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local grain, milled on site, sourdough, wood-fired oven artisan bakery  RSS feed

 
master steward
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Where else is there a bakery (or restaurant) that sources grains grown within 100 miles, purchased a stone mill for onsite grinding, has a custom-built wood-fired oven, and makes/tends his own sourdough starter for the artisan, hand-crafted loaves?

Wow. Just wow.

It's like something straight out of The Third Plate by Dan Barber. Only better than some of his examples in the book.

Read about this new place opening up in Spokane, Washington next month:  Ready to rise: Culture Breads is preparing to open in Spokane’s South Perry neighborhood.



One snippet from the article:

“Roller-milling makes business sense, but not the best sense for flavor and nutrients,” said Thompson Duffy, who compares a wheat berry to an egg: the bran is like the shell, the endosperm is the white, and the germ is the yolk.

When wheat berries are crushed in a stone mill, like the one he has, all three components are pulverized together, retaining the nutrients and flavor. Oils released by the bran and germ, however, give the flour a shorter shelf life. If it’s not used quickly, the product turns rancid.



There's so much more to what he's doing at Culture Breads than that. What a brilliant thing.

 
gardener
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Where else you ask?  

Here's a baker (MacReady Bread Company) who uses local ancient grains that are stone ground by Meuer Farm.

No pizza oven  But they use ancient grains milled on a special ordered stone mill.

And to top it off, they aren't located in a trendy large city.  The farm is rather rural (compared to the thousands of farms that are much closer to Madison or Milwaukee).

I'm not trying to disparage Culture Breads, they sound awesome.  I'm just happy that we have something cool too...
 
Jocelyn Campbell
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Mike that's awesome! As I posted, I was kind of hoping others would chime in about this stuff happening in other places. I'm not exactly a bread expert and don't usually pick up on bread or bakery news.

It's because I don't eat bread due to gluten-sensitivity issues, though it was interesting to read how a normally gluten-sensitive family can eat Thompson Duffy's bread without any problems. I've been wanting to try to some homemade sourdough, maybe with einkorn or fresher grains, and see if I can tolerate it myself, but haven't found the bandwidth to do that just yet. Some day...


 
Mike Jay
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Yeah, the Meuer Farm folks were at the Garden Expo in Madison a month ago and gave a presentation on ancient grains and how they mill them.  They said that many folks with gluten issues can eat some of their flour.  So maybe there's hope...

Hopefully others chime in with their local grain to loaf examples.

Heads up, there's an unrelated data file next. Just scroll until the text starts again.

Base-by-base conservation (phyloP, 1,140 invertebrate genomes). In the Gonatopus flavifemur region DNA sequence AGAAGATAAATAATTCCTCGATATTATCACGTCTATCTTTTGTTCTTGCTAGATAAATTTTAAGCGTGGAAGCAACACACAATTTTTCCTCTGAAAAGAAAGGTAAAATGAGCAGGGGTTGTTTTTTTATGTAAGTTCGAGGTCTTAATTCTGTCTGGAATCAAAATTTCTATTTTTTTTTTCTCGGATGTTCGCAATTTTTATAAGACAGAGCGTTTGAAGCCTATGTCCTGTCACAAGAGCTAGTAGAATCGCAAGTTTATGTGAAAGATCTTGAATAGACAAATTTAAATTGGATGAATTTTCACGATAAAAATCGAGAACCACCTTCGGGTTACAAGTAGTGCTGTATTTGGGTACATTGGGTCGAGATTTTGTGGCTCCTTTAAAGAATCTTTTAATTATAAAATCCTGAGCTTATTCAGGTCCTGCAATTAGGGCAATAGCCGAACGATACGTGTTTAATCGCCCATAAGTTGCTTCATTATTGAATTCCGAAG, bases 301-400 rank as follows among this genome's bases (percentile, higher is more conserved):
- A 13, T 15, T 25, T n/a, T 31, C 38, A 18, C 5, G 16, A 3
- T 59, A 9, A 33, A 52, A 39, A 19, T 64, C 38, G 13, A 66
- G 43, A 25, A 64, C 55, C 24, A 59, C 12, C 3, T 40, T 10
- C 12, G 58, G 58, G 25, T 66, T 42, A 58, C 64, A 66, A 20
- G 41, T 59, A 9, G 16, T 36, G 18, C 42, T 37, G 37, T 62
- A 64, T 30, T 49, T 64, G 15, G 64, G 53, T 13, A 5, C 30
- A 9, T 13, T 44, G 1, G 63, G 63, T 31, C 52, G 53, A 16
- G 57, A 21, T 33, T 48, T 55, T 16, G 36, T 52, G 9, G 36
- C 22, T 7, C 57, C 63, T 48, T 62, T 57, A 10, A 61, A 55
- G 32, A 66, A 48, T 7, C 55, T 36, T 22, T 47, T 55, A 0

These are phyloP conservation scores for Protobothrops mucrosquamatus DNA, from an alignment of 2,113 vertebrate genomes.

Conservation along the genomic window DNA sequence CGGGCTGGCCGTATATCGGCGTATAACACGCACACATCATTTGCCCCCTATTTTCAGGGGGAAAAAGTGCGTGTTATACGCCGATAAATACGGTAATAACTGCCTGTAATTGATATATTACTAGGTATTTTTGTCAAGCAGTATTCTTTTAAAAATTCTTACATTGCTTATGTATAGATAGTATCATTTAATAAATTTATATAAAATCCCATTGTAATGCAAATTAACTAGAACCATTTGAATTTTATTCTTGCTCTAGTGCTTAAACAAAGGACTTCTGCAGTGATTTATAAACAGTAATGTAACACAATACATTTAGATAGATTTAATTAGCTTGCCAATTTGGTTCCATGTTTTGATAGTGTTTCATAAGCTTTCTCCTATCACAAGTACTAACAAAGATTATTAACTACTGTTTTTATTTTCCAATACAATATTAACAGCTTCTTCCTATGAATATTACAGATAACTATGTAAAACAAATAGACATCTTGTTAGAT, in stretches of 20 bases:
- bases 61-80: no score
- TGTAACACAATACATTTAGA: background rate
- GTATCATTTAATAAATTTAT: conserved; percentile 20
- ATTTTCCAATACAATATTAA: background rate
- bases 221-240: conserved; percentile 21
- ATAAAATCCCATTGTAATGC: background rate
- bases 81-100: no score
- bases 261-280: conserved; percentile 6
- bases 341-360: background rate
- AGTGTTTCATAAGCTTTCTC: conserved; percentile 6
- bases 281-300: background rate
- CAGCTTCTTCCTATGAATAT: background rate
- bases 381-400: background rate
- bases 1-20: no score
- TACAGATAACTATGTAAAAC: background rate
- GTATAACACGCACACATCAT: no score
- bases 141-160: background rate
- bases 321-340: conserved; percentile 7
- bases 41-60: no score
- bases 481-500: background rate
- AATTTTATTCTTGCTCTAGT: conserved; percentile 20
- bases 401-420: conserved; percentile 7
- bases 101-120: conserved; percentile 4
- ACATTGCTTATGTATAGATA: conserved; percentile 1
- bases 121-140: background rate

pollinator
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Heritage farms in waco texas. Sorghum is pressed by horse. Made into syrup same method as maple syrup.

Water wheel stone grinds flour and  grits. I wish i got better pics. You can walk in and see all the gears and cogs powering multiple devices.

Cafe on site using their breads and other items from the farm.

They offer classes in forging, pottery, basketry, and weaving.  They go full circle, from wool to yarn to finished product.

Cheese cave 17ft under ground with 100's of cheeses they make.

Great place to spend a day.
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Tabor Bakery in Portland, OR, is all organic, everything's sourdough, and they use sprouted ancient grains (locally sourced) including Einkhorn, which my gluten-free husband can eat!

Also into community-building. Every other week they have live tango lessons at night when the bakery is closed. Ole!

 
Jocelyn Campbell
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I love these examples!

wayne, your photos are great and Heritage Farms in Waco sounds epic.

Jacqueline, Tabor Bakery sounds fun, and good to hear Joseph can eat Einkorn! I bought some Einkorn flour, meaning to ferment it and try it myself, but haven't yet.

Gosh, it's nice to hear of such excellent food and community businesses! Gives me hope.
 
pollinator
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I make sourdough bread from hand milled flour. My new place is going to have a wood burning oven as part of the summer kitchen. I buy my wheat though. Im in the design phase for the summer kitchen, but it is where we will make cheese, bread, smoked and cured meats, do our canning, dehydrate herbs, do our butchering, boil maple sap, and the cellar underneath will be for storing cheese and hard cider. My main concern is to ensure that there is arched support in the cellar to carry the weight of the bread oven, sugar arch, smokehouse, and a pioneer maid stove.
 
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